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Parents look away! Raising a child costs £210,000

Parents look away! Raising a child costs £210,000

Category: Money

Updated: 24/02/2011
First Published: 24/02/2011

This article was correct at the time of publication. It is now over 6 months old so the content may be out of date.

New parents of a nervous disposition should probably look away now as new figures show that raising a child to the age of 21 can cost more than £210,000!

The soaring cost of education and childcare has seen the amount parents are forced to shell out increase from just less than £140,400 in 2003 to £210,848, according to LV=.

Costs have increased by 4.5% in the last 12 months alone, ahead of inflation which is currently at 4%.

Childcare and babysitting represent the largest outlay for parents, with a staggering bill of £67,430 over 21 years.

New parents face outlays of £9,152 during the first 12 months of a child's life and between the ages of one and four, a child costs an average of around £53,586 – that's £13,396 a year.

And should parents wish to cover the full costs of their child's education – including university bills – they can expect to write a cheque for around £55,660, a figure that has rocketed up from just under £32,600 since 2003.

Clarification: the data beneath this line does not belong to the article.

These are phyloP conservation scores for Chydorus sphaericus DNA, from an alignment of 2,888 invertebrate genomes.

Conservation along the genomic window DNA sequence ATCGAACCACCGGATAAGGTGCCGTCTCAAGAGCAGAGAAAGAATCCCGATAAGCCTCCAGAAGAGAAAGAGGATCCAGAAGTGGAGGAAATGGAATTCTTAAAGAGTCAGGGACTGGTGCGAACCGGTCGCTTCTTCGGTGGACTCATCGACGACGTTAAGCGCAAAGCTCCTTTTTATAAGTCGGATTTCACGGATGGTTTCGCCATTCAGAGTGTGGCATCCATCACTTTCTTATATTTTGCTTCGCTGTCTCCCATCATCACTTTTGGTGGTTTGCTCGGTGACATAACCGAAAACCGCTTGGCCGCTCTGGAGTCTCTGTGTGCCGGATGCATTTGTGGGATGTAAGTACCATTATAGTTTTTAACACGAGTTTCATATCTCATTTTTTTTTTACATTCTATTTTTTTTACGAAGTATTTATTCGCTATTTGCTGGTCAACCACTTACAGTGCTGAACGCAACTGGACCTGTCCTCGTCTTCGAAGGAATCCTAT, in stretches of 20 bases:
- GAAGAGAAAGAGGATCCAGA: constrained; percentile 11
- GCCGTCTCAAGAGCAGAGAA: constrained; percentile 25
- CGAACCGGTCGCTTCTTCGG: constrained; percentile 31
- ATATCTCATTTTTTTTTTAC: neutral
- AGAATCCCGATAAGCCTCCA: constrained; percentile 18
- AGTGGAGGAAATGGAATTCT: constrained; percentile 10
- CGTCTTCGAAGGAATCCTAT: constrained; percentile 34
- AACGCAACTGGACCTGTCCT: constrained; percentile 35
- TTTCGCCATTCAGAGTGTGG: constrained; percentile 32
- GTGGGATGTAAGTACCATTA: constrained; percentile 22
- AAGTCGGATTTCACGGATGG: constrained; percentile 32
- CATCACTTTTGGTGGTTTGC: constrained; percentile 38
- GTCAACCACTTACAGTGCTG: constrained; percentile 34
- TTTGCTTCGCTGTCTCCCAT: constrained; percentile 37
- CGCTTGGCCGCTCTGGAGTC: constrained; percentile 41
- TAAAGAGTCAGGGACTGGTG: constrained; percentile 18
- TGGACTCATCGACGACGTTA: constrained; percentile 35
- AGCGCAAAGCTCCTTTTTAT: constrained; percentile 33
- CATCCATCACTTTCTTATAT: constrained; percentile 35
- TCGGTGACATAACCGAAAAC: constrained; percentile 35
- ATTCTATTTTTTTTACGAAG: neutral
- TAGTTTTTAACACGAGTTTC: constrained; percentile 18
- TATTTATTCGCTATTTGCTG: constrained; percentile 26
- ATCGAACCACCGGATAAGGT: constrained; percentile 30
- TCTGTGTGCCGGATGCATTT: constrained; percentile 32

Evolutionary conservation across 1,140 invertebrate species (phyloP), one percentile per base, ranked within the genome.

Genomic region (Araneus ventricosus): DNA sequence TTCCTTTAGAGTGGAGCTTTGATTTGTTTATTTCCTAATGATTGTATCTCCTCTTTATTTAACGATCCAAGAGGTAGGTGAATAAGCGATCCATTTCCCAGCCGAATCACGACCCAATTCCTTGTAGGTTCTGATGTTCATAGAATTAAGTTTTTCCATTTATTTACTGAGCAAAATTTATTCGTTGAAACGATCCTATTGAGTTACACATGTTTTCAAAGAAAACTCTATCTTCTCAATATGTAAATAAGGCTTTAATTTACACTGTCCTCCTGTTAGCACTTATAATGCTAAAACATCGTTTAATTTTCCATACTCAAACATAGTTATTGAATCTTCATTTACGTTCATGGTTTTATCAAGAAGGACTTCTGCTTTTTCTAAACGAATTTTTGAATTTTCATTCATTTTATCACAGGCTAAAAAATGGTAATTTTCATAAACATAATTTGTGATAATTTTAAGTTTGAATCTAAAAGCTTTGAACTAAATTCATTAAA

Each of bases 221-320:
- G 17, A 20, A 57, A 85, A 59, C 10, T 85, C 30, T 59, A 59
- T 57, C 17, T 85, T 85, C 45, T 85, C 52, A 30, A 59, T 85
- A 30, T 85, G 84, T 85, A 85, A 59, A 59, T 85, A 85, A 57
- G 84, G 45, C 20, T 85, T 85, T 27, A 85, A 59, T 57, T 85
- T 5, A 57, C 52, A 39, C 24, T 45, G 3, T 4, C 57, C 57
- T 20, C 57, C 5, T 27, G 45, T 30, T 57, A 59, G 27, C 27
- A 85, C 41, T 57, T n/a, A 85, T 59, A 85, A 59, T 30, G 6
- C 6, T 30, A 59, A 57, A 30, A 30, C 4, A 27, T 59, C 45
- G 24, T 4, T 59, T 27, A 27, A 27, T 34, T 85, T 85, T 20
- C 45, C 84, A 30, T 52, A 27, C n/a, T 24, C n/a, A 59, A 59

The cost of raising a child rises the most during university years (age 18-21), when parents could face having to pay out £14,634 a year.

Despite the costs, a third (35%) of parents are hopeful that their child will still go to university despite the increase in fees, and they expect to make cut-backs to be able to help their child with the cost.

A further fifth (19%) are hopeful that their child will still go to university although they cannot afford to help with the cost.

Areas of expenditure that have seen big increases in 2010 include clothing (up 11.7%), holidays (up 6.4%), food (up 5.9%) and personal care (which includes toiletries and bath equipment) up 5.1%.

"Parents are all too aware that having a child comes with a hefty bill when you factor in things like childcare, schooling and holidays over a 21 year stretch," Mark Jones, LV= head of protection, said.

Childcare and education must feel like another mortgage payment for some parents as this is still the biggest outlay and shows no signs of slowing down, particularly when many universities are set to increase tuition fees up to £9,000 a year from 2012.

A full breakdown of childcare costs is given below:


Total cost in December 2010

Total cost in December 2009

Total cost in 2003 (1st year of the report)

Childcare & babysitting
























Hobbies & toys




Leisure & recreation




Pocket money








Personal care




Other (includes driving lessons, first car, birthday and Christmas presents)








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